Here's What Investors are Missing About

The pandemic has forever changed the world, and online dating went from a growing trend to a necessity. With lockdowns and stay-at-home orders severely curtailing in-person dating, dating apps became the best way to meet prospective partners. No company is bigger in the digital dating space than (NASDAQ:MTCH). The online matchmaker reported robust growth for the fourth quarter.

On this clip from Motley Fool Live recorded on Feb. 5, "The Wrap" host Jason Hall, Fool analyst Nick Sciple, and contributors Danny Vena and Brian Withers discussed the results and the surprisingly strong tailwind that will drive the company for years to come.

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Jason Hall: Nick, this is a company that you've been very bullish on for a long time. Tell us about Match and tell us what happened this quarter.

Nick Sciple: Yes. Sure. Match, I've owned the stock since, I guess February or March last year. I followed it for long time. Really got excited about it when I read the Tyro Partners dating paper @SuperMugatu here on Twitter, you can check him out. I think anybody who is interested in the space in general or you're interested in Match or Bumble that's coming public, you should read their online dating paper.

But essentially, the thesis on Match's three points for me. Number one, online dating is going to be how people meet in the future. If you read that paper, essentially two-thirds of how new couples form today are meeting online, maybe even more than that.

Second, Match Group controls essentially every platform of significance in online dating, so they own Tinder, the highest-grossing app on the App Store, most downloaded app on the App Store. Match, Plenty Of Fish, Hinge. and numerous other platforms. If you're online dating with the exception of Bumble, you're on Match Group's platform.

Then third, like Jason said, thirsty dudes are the primary customer here or because of the nature of how Match's work and how people swipe and all those sorts of things, the primarily paying customers on the platform are men and if you know anything about men, men who want to find a date will pay what they need to do to be in the place where the potential dates are. That's the thesis for the company today.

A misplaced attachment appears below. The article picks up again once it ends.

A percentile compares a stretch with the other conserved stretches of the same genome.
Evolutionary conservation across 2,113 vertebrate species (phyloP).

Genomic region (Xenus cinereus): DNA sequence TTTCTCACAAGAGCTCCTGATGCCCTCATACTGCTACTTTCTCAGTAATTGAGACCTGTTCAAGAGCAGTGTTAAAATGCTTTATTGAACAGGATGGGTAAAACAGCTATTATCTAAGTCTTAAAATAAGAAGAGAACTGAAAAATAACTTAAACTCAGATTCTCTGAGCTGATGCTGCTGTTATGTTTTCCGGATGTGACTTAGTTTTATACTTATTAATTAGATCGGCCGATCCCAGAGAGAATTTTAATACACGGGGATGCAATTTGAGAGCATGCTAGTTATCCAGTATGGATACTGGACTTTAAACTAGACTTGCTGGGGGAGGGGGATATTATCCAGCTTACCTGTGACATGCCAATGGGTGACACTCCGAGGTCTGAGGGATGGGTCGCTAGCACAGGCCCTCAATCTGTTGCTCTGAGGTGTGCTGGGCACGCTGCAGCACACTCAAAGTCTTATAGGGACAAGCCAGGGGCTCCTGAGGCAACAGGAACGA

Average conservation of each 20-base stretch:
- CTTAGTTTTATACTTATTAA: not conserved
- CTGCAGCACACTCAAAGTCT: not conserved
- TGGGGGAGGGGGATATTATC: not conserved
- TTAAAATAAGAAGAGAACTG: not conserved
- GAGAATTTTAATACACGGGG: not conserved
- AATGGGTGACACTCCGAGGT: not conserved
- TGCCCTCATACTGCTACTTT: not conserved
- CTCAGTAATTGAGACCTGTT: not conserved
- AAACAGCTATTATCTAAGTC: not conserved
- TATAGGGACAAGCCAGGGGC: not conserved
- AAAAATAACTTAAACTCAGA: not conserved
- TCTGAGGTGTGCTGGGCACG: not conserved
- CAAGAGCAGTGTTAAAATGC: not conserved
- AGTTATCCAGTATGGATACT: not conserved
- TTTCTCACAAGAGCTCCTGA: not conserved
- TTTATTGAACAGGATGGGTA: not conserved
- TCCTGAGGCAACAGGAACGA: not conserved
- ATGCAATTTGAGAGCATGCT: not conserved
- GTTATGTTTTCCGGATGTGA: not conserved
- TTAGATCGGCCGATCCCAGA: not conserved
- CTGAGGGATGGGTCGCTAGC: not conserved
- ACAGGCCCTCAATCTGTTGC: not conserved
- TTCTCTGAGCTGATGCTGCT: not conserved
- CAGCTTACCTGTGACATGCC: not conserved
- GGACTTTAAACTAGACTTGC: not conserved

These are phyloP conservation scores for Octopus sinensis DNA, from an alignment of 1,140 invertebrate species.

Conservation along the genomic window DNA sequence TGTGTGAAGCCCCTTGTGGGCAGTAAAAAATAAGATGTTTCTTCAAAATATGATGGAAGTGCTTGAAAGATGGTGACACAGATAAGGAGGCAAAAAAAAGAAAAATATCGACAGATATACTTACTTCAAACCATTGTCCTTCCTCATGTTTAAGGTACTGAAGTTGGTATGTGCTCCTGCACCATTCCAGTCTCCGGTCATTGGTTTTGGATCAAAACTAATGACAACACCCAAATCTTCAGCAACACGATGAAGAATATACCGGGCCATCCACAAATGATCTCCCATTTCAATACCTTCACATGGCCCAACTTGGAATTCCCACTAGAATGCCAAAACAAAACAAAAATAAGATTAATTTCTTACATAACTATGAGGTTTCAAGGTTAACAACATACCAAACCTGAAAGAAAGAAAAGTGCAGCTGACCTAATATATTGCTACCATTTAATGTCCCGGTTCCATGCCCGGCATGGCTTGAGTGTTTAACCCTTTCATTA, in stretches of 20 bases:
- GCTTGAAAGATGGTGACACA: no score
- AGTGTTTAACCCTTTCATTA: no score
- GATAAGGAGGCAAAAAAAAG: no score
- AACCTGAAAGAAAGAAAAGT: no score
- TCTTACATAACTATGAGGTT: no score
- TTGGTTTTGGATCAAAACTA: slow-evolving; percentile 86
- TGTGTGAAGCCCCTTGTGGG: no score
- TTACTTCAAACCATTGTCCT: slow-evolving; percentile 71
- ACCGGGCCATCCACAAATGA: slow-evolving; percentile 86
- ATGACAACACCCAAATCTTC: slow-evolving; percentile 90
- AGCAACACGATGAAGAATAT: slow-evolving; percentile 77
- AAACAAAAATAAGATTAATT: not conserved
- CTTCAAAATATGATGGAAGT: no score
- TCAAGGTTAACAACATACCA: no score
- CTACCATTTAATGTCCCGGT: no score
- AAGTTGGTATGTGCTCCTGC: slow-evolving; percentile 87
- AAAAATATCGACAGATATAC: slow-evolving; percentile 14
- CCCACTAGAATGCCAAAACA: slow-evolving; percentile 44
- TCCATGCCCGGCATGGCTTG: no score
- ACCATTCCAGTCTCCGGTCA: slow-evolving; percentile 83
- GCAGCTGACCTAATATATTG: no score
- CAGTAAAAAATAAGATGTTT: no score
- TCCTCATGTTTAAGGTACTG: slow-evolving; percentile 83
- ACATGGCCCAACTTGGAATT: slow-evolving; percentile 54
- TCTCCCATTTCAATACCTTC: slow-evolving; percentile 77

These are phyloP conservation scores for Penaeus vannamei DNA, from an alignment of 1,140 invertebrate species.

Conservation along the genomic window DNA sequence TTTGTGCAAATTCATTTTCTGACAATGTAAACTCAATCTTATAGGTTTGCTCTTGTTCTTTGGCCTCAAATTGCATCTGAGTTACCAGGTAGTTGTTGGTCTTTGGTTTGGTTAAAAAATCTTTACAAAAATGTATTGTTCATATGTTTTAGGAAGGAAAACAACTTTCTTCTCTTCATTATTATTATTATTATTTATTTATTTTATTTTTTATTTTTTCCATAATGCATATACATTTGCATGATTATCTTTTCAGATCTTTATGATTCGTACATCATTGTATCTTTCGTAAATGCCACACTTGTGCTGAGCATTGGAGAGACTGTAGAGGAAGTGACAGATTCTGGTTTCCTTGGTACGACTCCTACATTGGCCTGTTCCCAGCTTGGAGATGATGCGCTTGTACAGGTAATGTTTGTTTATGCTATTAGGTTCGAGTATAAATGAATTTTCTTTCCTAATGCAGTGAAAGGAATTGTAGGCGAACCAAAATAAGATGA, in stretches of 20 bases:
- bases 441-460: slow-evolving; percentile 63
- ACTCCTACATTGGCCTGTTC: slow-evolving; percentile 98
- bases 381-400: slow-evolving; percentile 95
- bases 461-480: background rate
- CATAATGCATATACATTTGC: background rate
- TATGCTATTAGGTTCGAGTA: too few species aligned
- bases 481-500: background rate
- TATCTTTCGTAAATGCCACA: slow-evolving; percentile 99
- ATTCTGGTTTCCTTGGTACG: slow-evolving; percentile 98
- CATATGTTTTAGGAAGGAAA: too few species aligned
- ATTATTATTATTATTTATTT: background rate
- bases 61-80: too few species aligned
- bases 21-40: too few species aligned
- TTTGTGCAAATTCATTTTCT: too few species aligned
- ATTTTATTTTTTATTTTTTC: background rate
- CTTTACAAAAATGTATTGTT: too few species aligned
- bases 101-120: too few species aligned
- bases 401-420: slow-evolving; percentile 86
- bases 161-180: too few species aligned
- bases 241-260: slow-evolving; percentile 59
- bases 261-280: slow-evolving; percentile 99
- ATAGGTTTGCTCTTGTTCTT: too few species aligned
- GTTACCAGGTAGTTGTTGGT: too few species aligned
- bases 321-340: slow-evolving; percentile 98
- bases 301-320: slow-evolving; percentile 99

It's a $42 billion market cap company. If you believe like I do that online dating is going to become an even more significant part of how couples are formed going forward, and I do, I think $42 billion is a lot lower than where it will end up in the long term.

Like Jason said, just reported earnings this week high-level takeaways, revenue up 17% year-over-year to $2.4 billion. Main driver of that is Tinder, as I said earlier. Tinder revenue, $1.4 billion for 2020, 18% increase year-over-year. Business still continuing to produce numbers even despite the pandemic and lockdowns.

Essentially, regular dating was canceled. If you wanted to keep dating, you had to keep a relationship with Match. That's not to say that their platforms haven't been impacted by the pandemic. You actually saw average revenue per user for Tinder decline in the fourth quarter. Part of that is just continued COVID lockdowns in some markets, particularly internationally, they say has slowed down some a la carte spending on Tinder. They were also delaying their Tinder platinum service that they are going to rollout for their higher paying members. For those two reasons, average revenue per user down a little bit.

Just to tell you, talk about the thirsty dudes idea and what people are willing to pay. These a la carte features, one of them is read receipts. You can pay to see whether someone has read a message that you have sent to them. Whether they ever read the message and haven't decided to respond yet. This is the level at which people are willing to spend.

Anyway, a little bit of a slowdown on those a la carte spending for Tinder. But what's really exciting is these other parts of the business really firing on all cylinders still driving some growth. The non-Tinder brands up 16% year-over-year and average revenue per user. All non-Tinder brands, increased average revenue per user in the fourth quarter. Direct revenue from those non-Tinder brands up 28% in the fourth quarter.